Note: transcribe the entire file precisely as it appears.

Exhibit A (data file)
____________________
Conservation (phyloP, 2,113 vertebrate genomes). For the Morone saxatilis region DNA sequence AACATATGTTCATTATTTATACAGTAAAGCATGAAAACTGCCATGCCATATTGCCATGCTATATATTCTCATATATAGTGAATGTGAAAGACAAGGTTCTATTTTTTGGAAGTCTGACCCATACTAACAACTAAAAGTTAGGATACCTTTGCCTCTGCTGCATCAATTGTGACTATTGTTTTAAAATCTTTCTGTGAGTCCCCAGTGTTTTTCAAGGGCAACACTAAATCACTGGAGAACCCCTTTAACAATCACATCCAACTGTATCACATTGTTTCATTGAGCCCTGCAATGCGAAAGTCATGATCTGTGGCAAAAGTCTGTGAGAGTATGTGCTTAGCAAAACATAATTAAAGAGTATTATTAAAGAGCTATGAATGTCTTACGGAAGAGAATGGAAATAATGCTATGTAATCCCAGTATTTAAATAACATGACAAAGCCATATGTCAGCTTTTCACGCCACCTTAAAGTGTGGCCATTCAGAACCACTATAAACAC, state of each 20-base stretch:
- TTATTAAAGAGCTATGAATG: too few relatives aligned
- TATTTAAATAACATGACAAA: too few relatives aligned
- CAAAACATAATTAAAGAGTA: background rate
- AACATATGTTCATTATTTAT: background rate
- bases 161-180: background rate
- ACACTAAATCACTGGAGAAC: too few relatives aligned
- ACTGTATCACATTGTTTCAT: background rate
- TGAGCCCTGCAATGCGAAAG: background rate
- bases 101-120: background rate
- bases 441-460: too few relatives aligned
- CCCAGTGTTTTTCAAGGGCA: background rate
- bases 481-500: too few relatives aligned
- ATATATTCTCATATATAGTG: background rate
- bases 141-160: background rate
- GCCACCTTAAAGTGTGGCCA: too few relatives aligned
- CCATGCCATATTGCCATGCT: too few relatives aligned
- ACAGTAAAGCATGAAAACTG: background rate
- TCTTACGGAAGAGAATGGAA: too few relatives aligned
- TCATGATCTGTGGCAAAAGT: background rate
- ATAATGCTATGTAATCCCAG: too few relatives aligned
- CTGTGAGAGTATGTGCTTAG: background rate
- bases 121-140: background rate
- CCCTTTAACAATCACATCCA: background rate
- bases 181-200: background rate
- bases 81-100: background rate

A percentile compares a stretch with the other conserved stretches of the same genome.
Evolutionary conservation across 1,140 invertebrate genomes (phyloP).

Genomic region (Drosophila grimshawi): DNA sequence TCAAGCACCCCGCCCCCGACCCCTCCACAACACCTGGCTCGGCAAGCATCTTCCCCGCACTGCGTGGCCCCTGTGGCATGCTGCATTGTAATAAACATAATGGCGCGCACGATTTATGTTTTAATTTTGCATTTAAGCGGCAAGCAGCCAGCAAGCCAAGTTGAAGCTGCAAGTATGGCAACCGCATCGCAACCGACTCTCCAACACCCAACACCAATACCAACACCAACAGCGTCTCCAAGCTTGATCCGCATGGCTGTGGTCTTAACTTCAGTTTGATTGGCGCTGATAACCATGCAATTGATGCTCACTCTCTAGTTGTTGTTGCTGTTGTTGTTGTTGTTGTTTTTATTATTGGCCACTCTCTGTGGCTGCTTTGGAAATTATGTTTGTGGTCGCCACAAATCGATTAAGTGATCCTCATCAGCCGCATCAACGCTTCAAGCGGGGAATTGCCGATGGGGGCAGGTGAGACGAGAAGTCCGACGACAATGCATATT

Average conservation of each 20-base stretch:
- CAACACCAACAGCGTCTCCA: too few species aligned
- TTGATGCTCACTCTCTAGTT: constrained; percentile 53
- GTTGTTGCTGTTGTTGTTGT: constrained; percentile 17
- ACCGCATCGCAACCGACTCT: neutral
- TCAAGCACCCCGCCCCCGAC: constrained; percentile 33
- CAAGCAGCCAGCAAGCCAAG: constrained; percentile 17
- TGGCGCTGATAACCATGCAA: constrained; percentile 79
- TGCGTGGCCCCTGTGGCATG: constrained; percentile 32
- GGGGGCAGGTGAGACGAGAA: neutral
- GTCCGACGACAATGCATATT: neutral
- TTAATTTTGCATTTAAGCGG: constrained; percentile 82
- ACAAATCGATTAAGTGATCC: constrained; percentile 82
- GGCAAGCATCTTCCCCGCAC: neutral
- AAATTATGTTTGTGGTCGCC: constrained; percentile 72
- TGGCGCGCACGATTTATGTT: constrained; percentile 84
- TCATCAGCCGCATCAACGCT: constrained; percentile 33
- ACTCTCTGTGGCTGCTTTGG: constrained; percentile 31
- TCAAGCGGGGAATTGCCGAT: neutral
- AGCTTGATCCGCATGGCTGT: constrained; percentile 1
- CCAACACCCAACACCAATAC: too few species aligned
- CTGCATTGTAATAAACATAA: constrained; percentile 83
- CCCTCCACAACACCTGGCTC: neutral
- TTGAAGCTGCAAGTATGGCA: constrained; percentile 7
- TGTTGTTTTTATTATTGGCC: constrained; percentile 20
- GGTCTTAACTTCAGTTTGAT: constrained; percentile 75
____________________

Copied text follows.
Conservation (phyloP, 2,113 vertebrate genomes). For the Morone saxatilis region DNA sequence AACATATGTTCATTATTTATACAGTAAAGCATGAAAACTGCCATGCCATATTGCCATGCTATATATTCTCATATATAGTGAATGTGAAAGACAAGGTTCTATTTTTTGGAAGTCTGACCCATACTAACAACTAAAAGTTAGGATACCTTTGCCTCTGCTGCATCAATTGTGACTATTGTTTTAAAATCTTTCTGTGAGTCCCCAGTGTTTTTCAAGGGCAACACTAAATCACTGGAGAACCCCTTTAACAATCACATCCAACTGTATCACATTGTTTCATTGAGCCCTGCAATGCGAAAGTCATGATCTGTGGCAAAAGTCTGTGAGAGTATGTGCTTAGCAAAACATAATTAAAGAGTATTATTAAAGAGCTATGAATGTCTTACGGAAGAGAATGGAAATAATGCTATGTAATCCCAGTATTTAAATAACATGACAAAGCCATATGTCAGCTTTTCACGCCACCTTAAAGTGTGGCCATTCAGAACCACTATAAACAC, state of each 20-base stretch:
- TTATTAAAGAGCTATGAATG: too few relatives aligned
- TATTTAAATAACATGACAAA: too few relatives aligned
- CAAAACATAATTAAAGAGTA: background rate
- AACATATGTTCATTATTTAT: background rate
- bases 161-180: background rate
- ACACTAAATCACTGGAGAAC: too few relatives aligned
- ACTGTATCACATTGTTTCAT: background rate
- TGAGCCCTGCAATGCGAAAG: background rate
- bases 101-120: background rate
- bases 441-460: too few relatives aligned
- CCCAGTGTTTTTCAAGGGCA: background rate
- bases 481-500: too few relatives aligned
- ATATATTCTCATATATAGTG: background rate
- bases 141-160: background rate
- GCCACCTTAAAGTGTGGCCA: too few relatives aligned
- CCATGCCATATTGCCATGCT: too few relatives aligned
- ACAGTAAAGCATGAAAACTG: background rate
- TCTTACGGAAGAGAATGGAA: too few relatives aligned
- TCATGATCTGTGGCAAAAGT: background rate
- ATAATGCTATGTAATCCCAG: too few relatives aligned
- CTGTGAGAGTATGTGCTTAG: background rate
- bases 121-140: background rate
- CCCTTTAACAATCACATCCA: background rate
- bases 181-200: background rate
- bases 81-100: background rate

A percentile compares a stretch with the other conserved stretches of the same genome.
Evolutionary conservation across 1,140 invertebrate genomes (phyloP).

Genomic region (Drosophila grimshawi): DNA sequence TCAAGCACCCCGCCCCCGACCCCTCCACAACACCTGGCTCGGCAAGCATCTTCCCCGCACTGCGTGGCCCCTGTGGCATGCTGCATTGTAATAAACATAATGGCGCGCACGATTTATGTTTTAATTTTGCATTTAAGCGGCAAGCAGCCAGCAAGCCAAGTTGAAGCTGCAAGTATGGCAACCGCATCGCAACCGACTCTCCAACACCCAACACCAATACCAACACCAACAGCGTCTCCAAGCTTGATCCGCATGGCTGTGGTCTTAACTTCAGTTTGATTGGCGCTGATAACCATGCAATTGATGCTCACTCTCTAGTTGTTGTTGCTGTTGTTGTTGTTGTTGTTTTTATTATTGGCCACTCTCTGTGGCTGCTTTGGAAATTATGTTTGTGGTCGCCACAAATCGATTAAGTGATCCTCATCAGCCGCATCAACGCTTCAAGCGGGGAATTGCCGATGGGGGCAGGTGAGACGAGAAGTCCGACGACAATGCATATT

Average conservation of each 20-base stretch:
- CAACACCAACAGCGTCTCCA: too few species aligned
- TTGATGCTCACTCTCTAGTT: constrained; percentile 53
- GTTGTTGCTGTTGTTGTTGT: constrained; percentile 17
- ACCGCATCGCAACCGACTCT: neutral
- TCAAGCACCCCGCCCCCGAC: constrained; percentile 33
- CAAGCAGCCAGCAAGCCAAG: constrained; percentile 17
- TGGCGCTGATAACCATGCAA: constrained; percentile 79
- TGCGTGGCCCCTGTGGCATG: constrained; percentile 32
- GGGGGCAGGTGAGACGAGAA: neutral
- GTCCGACGACAATGCATATT: neutral
- TTAATTTTGCATTTAAGCGG: constrained; percentile 82
- ACAAATCGATTAAGTGATCC: constrained; percentile 82
- GGCAAGCATCTTCCCCGCAC: neutral
- AAATTATGTTTGTGGTCGCC: constrained; percentile 72
- TGGCGCGCACGATTTATGTT: constrained; percentile 84
- TCATCAGCCGCATCAACGCT: constrained; percentile 33
- ACTCTCTGTGGCTGCTTTGG: constrained; percentile 31
- TCAAGCGGGGAATTGCCGAT: neutral
- AGCTTGATCCGCATGGCTGT: constrained; percentile 1
- CCAACACCCAACACCAATAC: too few species aligned
- CTGCATTGTAATAAACATAA: constrained; percentile 83
- CCCTCCACAACACCTGGCTC: neutral
- TTGAAGCTGCAAGTATGGCA: constrained; percentile 7
- TGTTGTTTTTATTATTGGCC: constrained; percentile 20
- GGTCTTAACTTCAGTTTGAT: constrained; percentile 75